Challenge to embark on new applications


  • Business
  • Thursday, 28 Aug 2003

By Hanim Adnan in Putrajaya

THE International Palm Oil Congress, or PIPOC 2003, organised by the Malaysian Palm Oil Board ended yesterday with a challenge to industry players to embark on newly identified applications for palm oil while focusing on better market access, branding, efficient production costs, quality and competitiveness. 

Malaysian Palm Oil Promotion Council (MPOPC) chief executive officer Datuk Haron Siraj during a panel discussion on Positioning Palm Oil in Global Oils and Fats Economy: Prospects and Challenges said the bio-diesel project made from blending palm oil and diesel, for example, had the potential to become a powerhouse for the industry, which had yet to be fully exploited. 

“This is one of the new frontiers that we can further develop as the non-edible side of palm oil in the international playing field in Europe and the United States, which are concerned over the environment aspects.” 

He also touched on the effective branding and packaging of palm oil and palm oil products to effectively attract domestic and international demand. 

“We need to seriously explore the boundless opportunities and applications for palm oil in both the edible and non-edible segments. The biggest advantage is that palm oil is an environmentally-friendly product,” he added.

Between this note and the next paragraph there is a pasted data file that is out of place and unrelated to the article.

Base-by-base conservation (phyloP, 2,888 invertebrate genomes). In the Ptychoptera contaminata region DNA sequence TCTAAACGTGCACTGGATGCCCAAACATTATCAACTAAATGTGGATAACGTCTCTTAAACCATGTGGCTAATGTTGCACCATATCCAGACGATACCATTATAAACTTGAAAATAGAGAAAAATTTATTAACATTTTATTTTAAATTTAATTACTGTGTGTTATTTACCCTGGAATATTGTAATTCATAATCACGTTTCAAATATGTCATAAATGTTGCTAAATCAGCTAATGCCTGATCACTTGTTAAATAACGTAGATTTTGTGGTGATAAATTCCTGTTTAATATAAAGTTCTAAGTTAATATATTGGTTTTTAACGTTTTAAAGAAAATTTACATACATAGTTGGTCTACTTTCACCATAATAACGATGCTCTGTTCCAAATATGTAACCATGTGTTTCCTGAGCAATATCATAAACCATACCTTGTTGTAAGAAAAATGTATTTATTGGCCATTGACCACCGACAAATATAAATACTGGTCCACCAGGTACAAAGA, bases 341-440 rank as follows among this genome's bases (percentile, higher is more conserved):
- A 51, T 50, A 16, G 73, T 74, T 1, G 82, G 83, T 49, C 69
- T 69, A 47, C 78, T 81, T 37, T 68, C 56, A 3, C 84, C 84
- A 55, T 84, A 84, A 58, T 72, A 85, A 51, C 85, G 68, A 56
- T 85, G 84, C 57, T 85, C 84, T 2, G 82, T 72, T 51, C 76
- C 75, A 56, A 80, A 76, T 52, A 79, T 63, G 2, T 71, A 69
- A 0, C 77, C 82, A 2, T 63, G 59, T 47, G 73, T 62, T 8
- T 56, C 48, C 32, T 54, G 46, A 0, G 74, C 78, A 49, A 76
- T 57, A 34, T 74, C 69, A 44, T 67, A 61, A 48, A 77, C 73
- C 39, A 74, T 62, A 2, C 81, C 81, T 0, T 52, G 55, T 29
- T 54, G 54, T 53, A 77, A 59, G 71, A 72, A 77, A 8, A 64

Haron said MPOPC would continue to push for further promotion and marketing of palm oil in the international markets. 

“Now our biggest challenge is to on par with the other 16 major world oils and fats producers,” Haron said. 

Haron said he believed that there was a lot of scope for palm oil to work synergistically with other oils and fats, particularly soybean, sunflower and rapeseed.  

“We must work together to make vegetable oils the preferred and acceptable oil to consumers worldwide,” he added. 

Meanwhile, Malaysian Palm Oil Association chief executive M.R. Chandran said the time had come to identify the actual major users of Malaysian palm oil (not importers) in India, China, Pakistan and the Middle East. 

“Let's give them special treatment, identify their needs and do special packaging so that we can sustain these important export markets.”  

Chandran also said local palm oil plantations must continuously enhance production yield per hectare, and at the same time find ways to reduce costs.  

“Genetically modified products do not help increase productivity but rather reduce losses in production as well as costs,” he said. 

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